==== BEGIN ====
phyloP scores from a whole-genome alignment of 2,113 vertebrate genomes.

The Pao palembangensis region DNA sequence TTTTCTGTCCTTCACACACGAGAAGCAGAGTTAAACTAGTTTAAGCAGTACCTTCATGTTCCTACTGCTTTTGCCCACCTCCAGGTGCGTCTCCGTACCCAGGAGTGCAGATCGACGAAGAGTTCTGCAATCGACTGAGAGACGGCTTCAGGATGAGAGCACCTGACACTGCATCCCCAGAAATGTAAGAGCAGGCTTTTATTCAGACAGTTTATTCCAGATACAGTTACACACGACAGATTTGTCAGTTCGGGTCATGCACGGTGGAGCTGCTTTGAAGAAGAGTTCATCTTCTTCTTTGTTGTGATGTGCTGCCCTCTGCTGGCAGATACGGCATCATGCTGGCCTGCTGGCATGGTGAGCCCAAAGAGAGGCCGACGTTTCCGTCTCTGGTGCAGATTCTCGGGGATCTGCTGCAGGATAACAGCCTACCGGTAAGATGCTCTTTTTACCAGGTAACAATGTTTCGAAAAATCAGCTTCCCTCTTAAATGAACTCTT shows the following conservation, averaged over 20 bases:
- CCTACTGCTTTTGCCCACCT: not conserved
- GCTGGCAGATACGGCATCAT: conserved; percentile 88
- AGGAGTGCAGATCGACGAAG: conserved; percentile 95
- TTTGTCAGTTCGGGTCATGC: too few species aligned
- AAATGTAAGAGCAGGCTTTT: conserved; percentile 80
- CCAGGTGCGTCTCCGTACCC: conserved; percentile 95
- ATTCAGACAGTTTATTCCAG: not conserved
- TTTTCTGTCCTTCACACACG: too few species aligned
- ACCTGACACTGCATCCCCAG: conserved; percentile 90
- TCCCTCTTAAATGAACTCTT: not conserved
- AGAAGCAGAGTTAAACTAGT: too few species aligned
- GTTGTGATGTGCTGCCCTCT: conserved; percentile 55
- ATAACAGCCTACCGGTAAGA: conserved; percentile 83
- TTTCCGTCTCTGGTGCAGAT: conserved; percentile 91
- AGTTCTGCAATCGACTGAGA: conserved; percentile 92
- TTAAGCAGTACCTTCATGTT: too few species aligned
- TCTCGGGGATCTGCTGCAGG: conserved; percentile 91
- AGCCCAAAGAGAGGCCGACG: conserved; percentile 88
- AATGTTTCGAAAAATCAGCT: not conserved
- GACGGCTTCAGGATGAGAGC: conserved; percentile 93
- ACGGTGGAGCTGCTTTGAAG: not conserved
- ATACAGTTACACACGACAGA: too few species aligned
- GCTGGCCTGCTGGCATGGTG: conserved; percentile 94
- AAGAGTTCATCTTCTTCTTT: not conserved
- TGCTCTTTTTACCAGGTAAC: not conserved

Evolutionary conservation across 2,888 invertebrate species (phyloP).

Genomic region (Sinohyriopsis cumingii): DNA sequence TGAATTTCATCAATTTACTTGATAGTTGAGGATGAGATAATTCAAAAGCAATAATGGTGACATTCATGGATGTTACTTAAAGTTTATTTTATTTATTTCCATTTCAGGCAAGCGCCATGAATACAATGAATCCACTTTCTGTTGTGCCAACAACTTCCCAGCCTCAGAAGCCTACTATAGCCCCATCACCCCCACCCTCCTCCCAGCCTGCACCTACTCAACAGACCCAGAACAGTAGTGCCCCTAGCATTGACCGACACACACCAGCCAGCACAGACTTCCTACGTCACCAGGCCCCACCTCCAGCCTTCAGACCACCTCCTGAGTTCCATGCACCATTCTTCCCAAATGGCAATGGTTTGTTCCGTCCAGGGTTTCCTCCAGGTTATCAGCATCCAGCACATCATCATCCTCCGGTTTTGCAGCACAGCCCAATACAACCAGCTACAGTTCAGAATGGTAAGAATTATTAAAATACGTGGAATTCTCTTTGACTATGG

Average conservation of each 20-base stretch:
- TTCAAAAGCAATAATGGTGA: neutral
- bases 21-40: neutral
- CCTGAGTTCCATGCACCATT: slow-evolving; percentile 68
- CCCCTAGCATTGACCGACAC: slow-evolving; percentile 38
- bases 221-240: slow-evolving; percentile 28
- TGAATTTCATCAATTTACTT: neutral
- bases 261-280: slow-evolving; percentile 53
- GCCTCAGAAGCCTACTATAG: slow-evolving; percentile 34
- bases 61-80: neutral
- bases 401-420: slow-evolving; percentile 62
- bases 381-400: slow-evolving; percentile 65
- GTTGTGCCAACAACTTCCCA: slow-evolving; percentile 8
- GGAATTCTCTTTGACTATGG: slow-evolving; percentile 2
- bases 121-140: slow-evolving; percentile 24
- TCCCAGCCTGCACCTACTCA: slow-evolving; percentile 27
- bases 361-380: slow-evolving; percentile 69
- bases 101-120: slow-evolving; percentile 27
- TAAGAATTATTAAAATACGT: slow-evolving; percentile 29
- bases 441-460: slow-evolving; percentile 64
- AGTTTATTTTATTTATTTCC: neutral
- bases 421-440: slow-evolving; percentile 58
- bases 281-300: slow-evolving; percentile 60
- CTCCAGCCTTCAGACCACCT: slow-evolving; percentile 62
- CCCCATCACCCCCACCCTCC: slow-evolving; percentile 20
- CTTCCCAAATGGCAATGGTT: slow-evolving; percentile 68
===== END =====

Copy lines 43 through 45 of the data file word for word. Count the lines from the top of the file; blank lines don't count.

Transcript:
- GGAATTCTCTTTGACTATGG: slow-evolving; percentile 2
- bases 121-140: slow-evolving; percentile 24
- TCCCAGCCTGCACCTACTCA: slow-evolving; percentile 27